The key document is “16_06594_P-APPENDIX_A13.1_TRANSPORT_ASSESSMENT_-_VOLUME_2_PART_2-1686425.pdf”, we’ve extracted out Figure TAA4 showing the bus, pedestrian and cycle routes.

Despite some promising changes there’s only going to be one chance to get this right, and overall we still feel the proposals will be negative for cycling.  Here’s our full response and the pdf version BCyC Response Callowhill Court Aug17 FINAL-4

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Clifton contraflows – Oakfield Road – Clifton Road – Lower Clifton Hill

5_Remove_Through_Motor_Traffic

We are pleased to see three proposals for cycling contraflows in Clifton. These low volume, low speed roads are suitable for contraflows by signage alone. All three streets are used in practice by cyclists against the one-way, demonstrating the need for two way flow for cycles.  All are within 20 mph limit.

We support this proposal. Here’s the pdf BCyC.Consultations.Clifton.ND.2.8.17
Space for Cycling Does this measure provide for 1) Protected space on main roads; 2) Remove through motor traffic; 3) Safe routes to school; 4) Cycle friendly town centres; 5) Cycle routes in green spaces; 6) 20mph speed limits? Green – overall benefit
Road Danger Reduction Does this measure seek a genuine reduction in danger for all road users by identifying and controlling the principal sources of threat? Green – overall benefit
Triple A Quality (All Ages and Abilities) Will this measure be attractive to all ages and abilities using all kinds of cycles? Green – overall benefit
Strategic Cycling Network How does this measure contribute to the development of Bristol Council’s planned integrated and coherent strategic cycle network? Green – overall benefit
Cycle-proofing How far does this measure provide for Triple A Space for Cycling in the future? Green – overall benefit

Bristol Cycling Campaign has the following specific comments on this consultation:

  1. In order to achieve the council’s object of 20% cycling it is essential that every opportunity is taken to improve conditions for cycling where there are changes in road layout for whatever reason, so that people cycling feel safe and welcome.
  2. All three streets are used in practice by cyclists against the one-way flow, demonstrating the need for two way flow for cycles.
  3. Traffic speeds and volumes appear to be low in all cases, and adequate width exists for passing at low speeds. All are within 20 mph limit. These are safe streets for cycle contraflows indicated by signage alone.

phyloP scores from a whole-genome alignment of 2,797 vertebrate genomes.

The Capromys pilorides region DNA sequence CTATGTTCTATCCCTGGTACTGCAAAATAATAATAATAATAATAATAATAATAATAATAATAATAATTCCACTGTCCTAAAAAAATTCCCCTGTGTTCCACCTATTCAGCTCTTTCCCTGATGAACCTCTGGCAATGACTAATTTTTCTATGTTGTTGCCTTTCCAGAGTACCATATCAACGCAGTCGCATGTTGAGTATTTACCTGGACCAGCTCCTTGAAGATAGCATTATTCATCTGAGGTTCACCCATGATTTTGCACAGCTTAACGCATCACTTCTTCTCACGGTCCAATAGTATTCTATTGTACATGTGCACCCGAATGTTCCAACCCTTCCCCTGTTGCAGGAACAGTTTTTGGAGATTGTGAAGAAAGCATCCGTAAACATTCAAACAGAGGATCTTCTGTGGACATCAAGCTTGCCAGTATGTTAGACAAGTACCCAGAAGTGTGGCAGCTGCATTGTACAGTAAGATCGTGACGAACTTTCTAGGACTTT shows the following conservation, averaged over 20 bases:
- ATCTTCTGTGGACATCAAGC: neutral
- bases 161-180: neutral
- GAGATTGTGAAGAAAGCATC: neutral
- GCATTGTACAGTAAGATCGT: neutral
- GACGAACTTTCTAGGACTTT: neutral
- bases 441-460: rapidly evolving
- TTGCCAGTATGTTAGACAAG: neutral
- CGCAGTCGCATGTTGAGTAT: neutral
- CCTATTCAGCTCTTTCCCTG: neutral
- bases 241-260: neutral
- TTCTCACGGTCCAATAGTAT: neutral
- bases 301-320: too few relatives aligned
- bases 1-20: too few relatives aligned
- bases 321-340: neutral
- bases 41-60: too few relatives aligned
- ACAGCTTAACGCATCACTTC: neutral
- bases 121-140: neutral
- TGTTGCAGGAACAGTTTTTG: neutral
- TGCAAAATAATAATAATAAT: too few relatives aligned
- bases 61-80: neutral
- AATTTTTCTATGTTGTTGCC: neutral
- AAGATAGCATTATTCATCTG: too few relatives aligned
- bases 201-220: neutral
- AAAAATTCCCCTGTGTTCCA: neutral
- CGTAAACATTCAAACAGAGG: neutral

4. We support these modest measures. We do, however, make the point that whilst such incremental improvements are useful transformative changes (eg shifting traffic motor movements to cycles improving congestion, air quality and public health immediately) will require more ambitious, radical interventions such as fully protected cycle routes.

Bristol University Tyndall Avenue public realm changes – our response

Bristol University are proposing to ‘stop up’ Tyndall Place including the junctions at either end as part of their master plan. Here’s our view.

Response to Consultation (BCyCResponsetoTyndallAvenue)
Bristol Cycling Campaign
23 February 2017
Tyndall Avenue Public Realm Project

www.bristol.ac.uk/estates/projects/tyndallplace/

Our overall position on this consultation is: Support with strong qualification

Space for Cycling Does this measure deliver 1) Protected space on main roads; 2) Remove through motor traffic; 3) Safe routes to school; 4) Cycle friendly town centres; 5) Cycle routes in green spaces; 6) 20mph speed limits?

Amber – overall neutral

Road Danger Reduction Does this measure seek a genuine reduction in danger for all road users by identifying and controlling the principal sources of threat?

Green – overall benefit

Triple A Quality Will this measure be attractive to all ages and abilities using all kinds of cycles? This means ‘Triple A’ quality for All Ages and Abilities

Amber – overall neutral

Strategic Cycling Network How does this measure contribute to the development of a planned, integrated and coherent strategic cycle network? Green – overall benefit
Cycle-proofing How far does this measure provide for Triple A Space for Cycling in the future? Green – overall benefit

The Bristol Cycling Campaign welcomes many aspects of the proposals to redesign Tyndall Avenue as a public space which is wider, greener, and free of cars and buses. These proposals could produce significant benefits for the University and the City, in terms of well-being, in providing a clear physical focus for the University, and in drawing the public to the Royal Fort Gardens.

However our approval is subject to a major caveat. It is important that cyclists retain the use of Tyndall Avenue as of right, a right which is not subject to possible future removal by the University.  It is not enough to have a broad statement that “Cyclists will still be allowed to pass through Tyndall Avenue after it is pedestrianised” (Tyndall Avenue Public Realm Project Consultation Document p.8).